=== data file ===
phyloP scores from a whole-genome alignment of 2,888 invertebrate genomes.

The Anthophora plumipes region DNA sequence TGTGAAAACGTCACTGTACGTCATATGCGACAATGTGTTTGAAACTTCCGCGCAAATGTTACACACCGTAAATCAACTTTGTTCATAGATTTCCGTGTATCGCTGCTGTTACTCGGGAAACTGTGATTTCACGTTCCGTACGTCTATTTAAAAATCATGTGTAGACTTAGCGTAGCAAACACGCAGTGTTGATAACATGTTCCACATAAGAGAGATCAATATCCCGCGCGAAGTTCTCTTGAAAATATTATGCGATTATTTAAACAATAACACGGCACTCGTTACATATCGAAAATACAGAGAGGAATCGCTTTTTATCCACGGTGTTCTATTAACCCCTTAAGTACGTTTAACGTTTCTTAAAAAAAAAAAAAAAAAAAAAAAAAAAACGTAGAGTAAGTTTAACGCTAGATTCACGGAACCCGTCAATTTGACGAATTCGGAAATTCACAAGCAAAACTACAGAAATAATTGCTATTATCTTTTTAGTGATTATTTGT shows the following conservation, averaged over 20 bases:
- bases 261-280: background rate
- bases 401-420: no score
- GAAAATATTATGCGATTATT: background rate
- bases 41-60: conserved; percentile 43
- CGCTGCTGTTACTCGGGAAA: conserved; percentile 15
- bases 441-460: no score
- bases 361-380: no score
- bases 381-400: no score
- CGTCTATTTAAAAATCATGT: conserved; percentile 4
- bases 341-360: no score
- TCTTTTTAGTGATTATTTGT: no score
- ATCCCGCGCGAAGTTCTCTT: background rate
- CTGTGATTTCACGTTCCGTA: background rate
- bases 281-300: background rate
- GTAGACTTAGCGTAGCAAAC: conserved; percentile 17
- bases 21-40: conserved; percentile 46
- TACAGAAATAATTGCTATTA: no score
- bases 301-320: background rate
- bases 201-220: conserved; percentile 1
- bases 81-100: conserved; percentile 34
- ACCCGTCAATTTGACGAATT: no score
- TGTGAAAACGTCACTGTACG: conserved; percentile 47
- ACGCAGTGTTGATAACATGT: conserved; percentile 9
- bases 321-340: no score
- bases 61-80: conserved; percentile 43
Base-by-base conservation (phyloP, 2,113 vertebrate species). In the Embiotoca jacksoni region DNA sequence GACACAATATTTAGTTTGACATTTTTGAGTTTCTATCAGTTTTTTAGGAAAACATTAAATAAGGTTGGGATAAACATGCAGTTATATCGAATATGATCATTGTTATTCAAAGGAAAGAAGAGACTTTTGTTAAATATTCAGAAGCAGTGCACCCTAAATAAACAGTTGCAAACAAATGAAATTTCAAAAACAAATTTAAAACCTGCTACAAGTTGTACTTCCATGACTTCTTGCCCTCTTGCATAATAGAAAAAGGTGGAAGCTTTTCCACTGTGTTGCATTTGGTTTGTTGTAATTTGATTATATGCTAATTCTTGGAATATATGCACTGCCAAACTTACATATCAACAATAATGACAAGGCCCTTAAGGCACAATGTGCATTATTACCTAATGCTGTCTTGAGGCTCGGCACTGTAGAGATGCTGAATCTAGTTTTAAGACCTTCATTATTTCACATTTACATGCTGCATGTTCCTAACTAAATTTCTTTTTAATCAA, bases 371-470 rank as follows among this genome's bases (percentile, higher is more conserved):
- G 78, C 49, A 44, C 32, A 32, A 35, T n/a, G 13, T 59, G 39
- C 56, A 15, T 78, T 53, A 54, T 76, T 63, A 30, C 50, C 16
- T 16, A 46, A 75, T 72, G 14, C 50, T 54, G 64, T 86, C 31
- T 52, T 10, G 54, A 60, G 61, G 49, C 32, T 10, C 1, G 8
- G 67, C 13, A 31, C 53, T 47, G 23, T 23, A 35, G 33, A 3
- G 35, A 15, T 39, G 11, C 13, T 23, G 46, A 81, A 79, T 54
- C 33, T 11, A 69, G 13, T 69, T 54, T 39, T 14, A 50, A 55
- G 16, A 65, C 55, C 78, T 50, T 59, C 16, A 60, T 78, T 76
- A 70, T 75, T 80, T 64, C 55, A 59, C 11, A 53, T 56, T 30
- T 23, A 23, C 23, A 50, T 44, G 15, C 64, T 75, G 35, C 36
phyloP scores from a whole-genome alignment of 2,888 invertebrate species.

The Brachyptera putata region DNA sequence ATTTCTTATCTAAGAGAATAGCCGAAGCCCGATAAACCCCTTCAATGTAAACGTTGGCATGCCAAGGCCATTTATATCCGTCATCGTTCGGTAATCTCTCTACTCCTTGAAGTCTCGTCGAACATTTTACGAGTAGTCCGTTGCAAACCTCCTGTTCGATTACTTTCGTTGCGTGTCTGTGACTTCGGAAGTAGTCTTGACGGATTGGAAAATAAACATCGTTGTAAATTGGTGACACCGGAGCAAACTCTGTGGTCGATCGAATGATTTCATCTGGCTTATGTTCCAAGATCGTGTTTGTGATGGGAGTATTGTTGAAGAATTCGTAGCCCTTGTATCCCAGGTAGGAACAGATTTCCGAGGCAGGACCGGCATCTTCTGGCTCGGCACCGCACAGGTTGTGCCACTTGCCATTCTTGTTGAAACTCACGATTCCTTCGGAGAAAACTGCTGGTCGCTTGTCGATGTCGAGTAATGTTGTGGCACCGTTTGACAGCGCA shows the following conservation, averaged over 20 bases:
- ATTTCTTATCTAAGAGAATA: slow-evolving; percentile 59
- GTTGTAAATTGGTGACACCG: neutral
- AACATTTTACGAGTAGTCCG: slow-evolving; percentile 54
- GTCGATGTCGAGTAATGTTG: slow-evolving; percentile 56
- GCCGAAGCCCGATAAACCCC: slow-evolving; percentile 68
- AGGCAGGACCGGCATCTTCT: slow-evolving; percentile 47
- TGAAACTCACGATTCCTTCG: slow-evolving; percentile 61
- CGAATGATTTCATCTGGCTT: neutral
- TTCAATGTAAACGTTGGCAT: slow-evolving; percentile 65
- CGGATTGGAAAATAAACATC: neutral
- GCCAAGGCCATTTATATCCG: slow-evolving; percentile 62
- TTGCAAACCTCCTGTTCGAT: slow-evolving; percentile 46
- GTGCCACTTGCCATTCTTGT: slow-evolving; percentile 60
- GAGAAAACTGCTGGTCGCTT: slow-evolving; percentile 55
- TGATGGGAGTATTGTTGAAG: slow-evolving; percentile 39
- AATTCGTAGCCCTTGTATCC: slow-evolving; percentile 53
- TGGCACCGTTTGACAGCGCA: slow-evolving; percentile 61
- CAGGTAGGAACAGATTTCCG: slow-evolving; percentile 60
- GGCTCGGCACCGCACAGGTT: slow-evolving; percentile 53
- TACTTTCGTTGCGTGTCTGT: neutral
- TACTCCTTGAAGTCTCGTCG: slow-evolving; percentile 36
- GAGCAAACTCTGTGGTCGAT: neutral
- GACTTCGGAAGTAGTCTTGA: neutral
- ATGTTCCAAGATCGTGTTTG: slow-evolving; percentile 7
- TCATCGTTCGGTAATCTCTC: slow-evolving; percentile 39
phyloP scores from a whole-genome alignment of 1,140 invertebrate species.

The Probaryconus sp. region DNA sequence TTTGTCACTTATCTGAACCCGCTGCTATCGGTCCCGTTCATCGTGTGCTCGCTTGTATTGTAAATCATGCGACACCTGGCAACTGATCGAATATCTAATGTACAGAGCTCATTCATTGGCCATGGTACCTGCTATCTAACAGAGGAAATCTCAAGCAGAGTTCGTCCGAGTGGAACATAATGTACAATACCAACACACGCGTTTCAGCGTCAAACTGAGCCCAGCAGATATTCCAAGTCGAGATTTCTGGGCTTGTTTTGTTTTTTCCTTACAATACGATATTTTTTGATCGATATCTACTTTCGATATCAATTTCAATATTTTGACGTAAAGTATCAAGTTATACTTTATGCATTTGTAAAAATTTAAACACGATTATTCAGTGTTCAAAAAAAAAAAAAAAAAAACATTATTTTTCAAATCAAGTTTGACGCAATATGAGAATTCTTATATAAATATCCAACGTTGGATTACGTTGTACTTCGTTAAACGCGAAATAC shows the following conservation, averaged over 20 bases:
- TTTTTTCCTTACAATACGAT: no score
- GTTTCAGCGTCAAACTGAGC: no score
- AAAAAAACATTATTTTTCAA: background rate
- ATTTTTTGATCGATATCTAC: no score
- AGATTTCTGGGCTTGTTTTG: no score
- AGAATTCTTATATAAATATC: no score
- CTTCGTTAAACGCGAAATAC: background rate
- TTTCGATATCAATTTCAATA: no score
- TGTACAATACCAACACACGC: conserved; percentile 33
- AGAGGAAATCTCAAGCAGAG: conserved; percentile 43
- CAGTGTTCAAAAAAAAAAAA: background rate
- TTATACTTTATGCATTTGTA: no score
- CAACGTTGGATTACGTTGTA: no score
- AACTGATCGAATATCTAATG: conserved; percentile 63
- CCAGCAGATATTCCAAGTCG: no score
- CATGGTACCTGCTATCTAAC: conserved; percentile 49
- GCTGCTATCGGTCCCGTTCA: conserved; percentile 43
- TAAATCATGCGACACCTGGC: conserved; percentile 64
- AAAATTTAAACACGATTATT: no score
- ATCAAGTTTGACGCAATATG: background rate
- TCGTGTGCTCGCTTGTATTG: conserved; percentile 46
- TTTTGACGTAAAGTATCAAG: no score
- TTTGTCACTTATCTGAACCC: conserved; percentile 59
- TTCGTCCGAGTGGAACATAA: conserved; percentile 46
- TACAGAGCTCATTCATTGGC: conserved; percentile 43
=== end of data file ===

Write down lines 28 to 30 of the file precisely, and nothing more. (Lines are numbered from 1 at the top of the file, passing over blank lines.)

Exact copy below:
Base-by-base conservation (phyloP, 2,113 vertebrate species). In the Embiotoca jacksoni region DNA sequence GACACAATATTTAGTTTGACATTTTTGAGTTTCTATCAGTTTTTTAGGAAAACATTAAATAAGGTTGGGATAAACATGCAGTTATATCGAATATGATCATTGTTATTCAAAGGAAAGAAGAGACTTTTGTTAAATATTCAGAAGCAGTGCACCCTAAATAAACAGTTGCAAACAAATGAAATTTCAAAAACAAATTTAAAACCTGCTACAAGTTGTACTTCCATGACTTCTTGCCCTCTTGCATAATAGAAAAAGGTGGAAGCTTTTCCACTGTGTTGCATTTGGTTTGTTGTAATTTGATTATATGCTAATTCTTGGAATATATGCACTGCCAAACTTACATATCAACAATAATGACAAGGCCCTTAAGGCACAATGTGCATTATTACCTAATGCTGTCTTGAGGCTCGGCACTGTAGAGATGCTGAATCTAGTTTTAAGACCTTCATTATTTCACATTTACATGCTGCATGTTCCTAACTAAATTTCTTTTTAATCAA, bases 371-470 rank as follows among this genome's bases (percentile, higher is more conserved):
- G 78, C 49, A 44, C 32, A 32, A 35, T n/a, G 13, T 59, G 39
- C 56, A 15, T 78, T 53, A 54, T 76, T 63, A 30, C 50, C 16